17 July 2015

(Cloth 101} Flats - the how what & why's


WHAT is a flat?

A flat is a square-shaped single layer of fabric. Fabrics used can be almost anything from the terry toweling squares that we grew up with (eg Glodina), to the US favourite birdseye cotton flats, muslin flats (these are normally double layer), flannel or hemp/cotton flats. You can even use old t-shirts as makeshift flats.  Any absorbent fabric will do! 



HOW do I use a flat? 


To use a flat you can either 
a) fold and fasten it onto your baby using a snappi, diaper pins or boingos
b) padfold it (ie fold in quarters and then into thirds to form an insert sized rectangle) and lay it in a cover


Note - both these methods require a cover to be waterproof. With option a you could opt to let your baby go coverless around the house to let them air out a bit (great for preventing diaper rashes), but be aware that a snappi could catch on things or hurt inquisitive toddler hands. 
Pokkelokkie hemp/cotton jersey flat in origami fold
There is a wide variety of different folds for flats and there is sure to be one that you like and that fits your baby perfectly. Here are a few of my favourites:

Origami fold

This fold is great if you need extra room around baby's waist or lots of layers in the wetzone. The rise is not adjustable so if your baby has a longer rise or your flat is on the smaller side, this is probably not the fold for you.

You can find instructions for how to do the Origami fold on Dirty Diaper Laundry. Also check out the variation of this fold, Happy Anteater fold on Padded Tush Stats.
Imagine birdseye cotton flat in Neat Fold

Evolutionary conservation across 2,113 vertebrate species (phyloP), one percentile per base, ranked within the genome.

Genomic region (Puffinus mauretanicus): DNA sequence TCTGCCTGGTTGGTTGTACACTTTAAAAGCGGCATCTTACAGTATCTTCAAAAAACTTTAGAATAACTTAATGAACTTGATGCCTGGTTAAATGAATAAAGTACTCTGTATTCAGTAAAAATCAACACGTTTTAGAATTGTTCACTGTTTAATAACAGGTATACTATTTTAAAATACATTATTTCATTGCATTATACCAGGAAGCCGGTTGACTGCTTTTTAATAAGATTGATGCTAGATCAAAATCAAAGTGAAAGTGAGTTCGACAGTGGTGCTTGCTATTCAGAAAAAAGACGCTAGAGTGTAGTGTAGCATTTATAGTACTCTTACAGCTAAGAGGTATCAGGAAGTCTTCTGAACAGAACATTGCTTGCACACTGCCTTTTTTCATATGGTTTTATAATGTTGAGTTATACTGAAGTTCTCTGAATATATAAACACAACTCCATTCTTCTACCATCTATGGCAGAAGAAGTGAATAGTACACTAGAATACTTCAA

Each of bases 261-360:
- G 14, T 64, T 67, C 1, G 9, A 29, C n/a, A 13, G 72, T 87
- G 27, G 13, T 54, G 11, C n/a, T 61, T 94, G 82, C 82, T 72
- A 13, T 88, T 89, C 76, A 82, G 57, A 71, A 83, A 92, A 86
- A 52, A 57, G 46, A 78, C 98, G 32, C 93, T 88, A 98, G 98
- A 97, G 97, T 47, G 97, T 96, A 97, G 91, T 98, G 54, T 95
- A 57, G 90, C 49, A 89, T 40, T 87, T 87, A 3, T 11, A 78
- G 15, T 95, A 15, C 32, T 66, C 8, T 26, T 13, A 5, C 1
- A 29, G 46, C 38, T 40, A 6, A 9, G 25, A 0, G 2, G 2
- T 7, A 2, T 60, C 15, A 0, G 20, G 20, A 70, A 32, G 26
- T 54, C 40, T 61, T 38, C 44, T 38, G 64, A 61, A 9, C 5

Neat fold

This fold is very aptly named as it looks quite neat when snappi'd onto baby. The layers are distributed quite evenly which also distributes the bulk and makes this a nice fold for younger babies. The rise is adjustable, however the waist size is limited and might not be a good option for bigger waisted babies/toddlers.

Here are instructions for how to do a variation of this fold, the Skinny Neat fold on Padded Tush Stats.
Receiving blanket in Kite fold
Kite fold

This fold is great for maximum adjustment of the rise and also gives a good waist size. A great fold to use for those smaller flats you might have on hand that are a little too small for some other folds (eg origami).

You can find instructions for how to do the Kite fold on Dirty Diaper Laundry.
Receiving blanket in Jo Fold
Jo fold

If you're used to prefolds, this one is a great way to start out as you essentially fold the flat into a prefold shape and then the equivalent of the angel wing fold for a prefold. You could also vary it by doing other prefold folds after the first few steps (eg jelly roll or bikini twist).

You can find instructions for how to do the Jo fold on Dirty Diaper Laundry.
Imagine birdseye cotton flat Padfolded in a Best Bottoms cover
Padfold